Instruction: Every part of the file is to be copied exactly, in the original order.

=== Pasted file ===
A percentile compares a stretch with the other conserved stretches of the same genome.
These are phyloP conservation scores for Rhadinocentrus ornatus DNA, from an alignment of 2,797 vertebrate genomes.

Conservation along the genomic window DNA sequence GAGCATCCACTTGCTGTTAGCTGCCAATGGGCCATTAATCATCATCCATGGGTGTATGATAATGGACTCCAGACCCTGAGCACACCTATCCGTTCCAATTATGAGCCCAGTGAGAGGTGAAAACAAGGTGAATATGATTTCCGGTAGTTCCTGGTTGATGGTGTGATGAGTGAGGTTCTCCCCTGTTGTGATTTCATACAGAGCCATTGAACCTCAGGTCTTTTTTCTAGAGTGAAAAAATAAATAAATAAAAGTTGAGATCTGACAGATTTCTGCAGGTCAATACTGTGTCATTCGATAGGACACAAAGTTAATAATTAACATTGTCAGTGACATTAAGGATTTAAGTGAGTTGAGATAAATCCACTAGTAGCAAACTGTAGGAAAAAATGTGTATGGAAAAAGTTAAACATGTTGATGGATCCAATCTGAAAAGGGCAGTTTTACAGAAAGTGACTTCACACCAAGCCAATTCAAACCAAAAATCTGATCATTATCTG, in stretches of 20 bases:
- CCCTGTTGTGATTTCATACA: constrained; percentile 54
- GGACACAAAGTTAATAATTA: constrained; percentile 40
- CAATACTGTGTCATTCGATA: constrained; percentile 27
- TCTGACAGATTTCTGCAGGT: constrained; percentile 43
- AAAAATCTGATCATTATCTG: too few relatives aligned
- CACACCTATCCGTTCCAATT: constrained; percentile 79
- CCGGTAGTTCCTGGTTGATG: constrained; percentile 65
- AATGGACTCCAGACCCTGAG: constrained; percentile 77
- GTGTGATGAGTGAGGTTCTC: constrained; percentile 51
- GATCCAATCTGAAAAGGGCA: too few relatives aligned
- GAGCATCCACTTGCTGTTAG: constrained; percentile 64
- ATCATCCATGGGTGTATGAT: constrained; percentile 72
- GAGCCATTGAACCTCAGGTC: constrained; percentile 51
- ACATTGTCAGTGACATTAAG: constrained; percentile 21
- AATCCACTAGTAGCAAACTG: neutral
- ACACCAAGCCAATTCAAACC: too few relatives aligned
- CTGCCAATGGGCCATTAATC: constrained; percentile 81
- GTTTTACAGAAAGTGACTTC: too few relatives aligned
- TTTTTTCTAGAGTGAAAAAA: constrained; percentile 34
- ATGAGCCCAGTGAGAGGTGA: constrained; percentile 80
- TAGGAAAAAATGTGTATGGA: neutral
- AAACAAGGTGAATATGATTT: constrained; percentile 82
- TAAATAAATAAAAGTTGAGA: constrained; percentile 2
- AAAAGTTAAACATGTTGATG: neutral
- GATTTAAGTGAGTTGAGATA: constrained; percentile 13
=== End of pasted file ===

A percentile compares a stretch with the other conserved stretches of the same genome.
These are phyloP conservation scores for Rhadinocentrus ornatus DNA, from an alignment of 2,797 vertebrate genomes.

Conservation along the genomic window DNA sequence GAGCATCCACTTGCTGTTAGCTGCCAATGGGCCATTAATCATCATCCATGGGTGTATGATAATGGACTCCAGACCCTGAGCACACCTATCCGTTCCAATTATGAGCCCAGTGAGAGGTGAAAACAAGGTGAATATGATTTCCGGTAGTTCCTGGTTGATGGTGTGATGAGTGAGGTTCTCCCCTGTTGTGATTTCATACAGAGCCATTGAACCTCAGGTCTTTTTTCTAGAGTGAAAAAATAAATAAATAAAAGTTGAGATCTGACAGATTTCTGCAGGTCAATACTGTGTCATTCGATAGGACACAAAGTTAATAATTAACATTGTCAGTGACATTAAGGATTTAAGTGAGTTGAGATAAATCCACTAGTAGCAAACTGTAGGAAAAAATGTGTATGGAAAAAGTTAAACATGTTGATGGATCCAATCTGAAAAGGGCAGTTTTACAGAAAGTGACTTCACACCAAGCCAATTCAAACCAAAAATCTGATCATTATCTG, in stretches of 20 bases:
- CCCTGTTGTGATTTCATACA: constrained; percentile 54
- GGACACAAAGTTAATAATTA: constrained; percentile 40
- CAATACTGTGTCATTCGATA: constrained; percentile 27
- TCTGACAGATTTCTGCAGGT: constrained; percentile 43
- AAAAATCTGATCATTATCTG: too few relatives aligned
- CACACCTATCCGTTCCAATT: constrained; percentile 79
- CCGGTAGTTCCTGGTTGATG: constrained; percentile 65
- AATGGACTCCAGACCCTGAG: constrained; percentile 77
- GTGTGATGAGTGAGGTTCTC: constrained; percentile 51
- GATCCAATCTGAAAAGGGCA: too few relatives aligned
- GAGCATCCACTTGCTGTTAG: constrained; percentile 64
- ATCATCCATGGGTGTATGAT: constrained; percentile 72
- GAGCCATTGAACCTCAGGTC: constrained; percentile 51
- ACATTGTCAGTGACATTAAG: constrained; percentile 21
- AATCCACTAGTAGCAAACTG: neutral
- ACACCAAGCCAATTCAAACC: too few relatives aligned
- CTGCCAATGGGCCATTAATC: constrained; percentile 81
- GTTTTACAGAAAGTGACTTC: too few relatives aligned
- TTTTTTCTAGAGTGAAAAAA: constrained; percentile 34
- ATGAGCCCAGTGAGAGGTGA: constrained; percentile 80
- TAGGAAAAAATGTGTATGGA: neutral
- AAACAAGGTGAATATGATTT: constrained; percentile 82
- TAAATAAATAAAAGTTGAGA: constrained; percentile 2
- AAAAGTTAAACATGTTGATG: neutral
- GATTTAAGTGAGTTGAGATA: constrained; percentile 13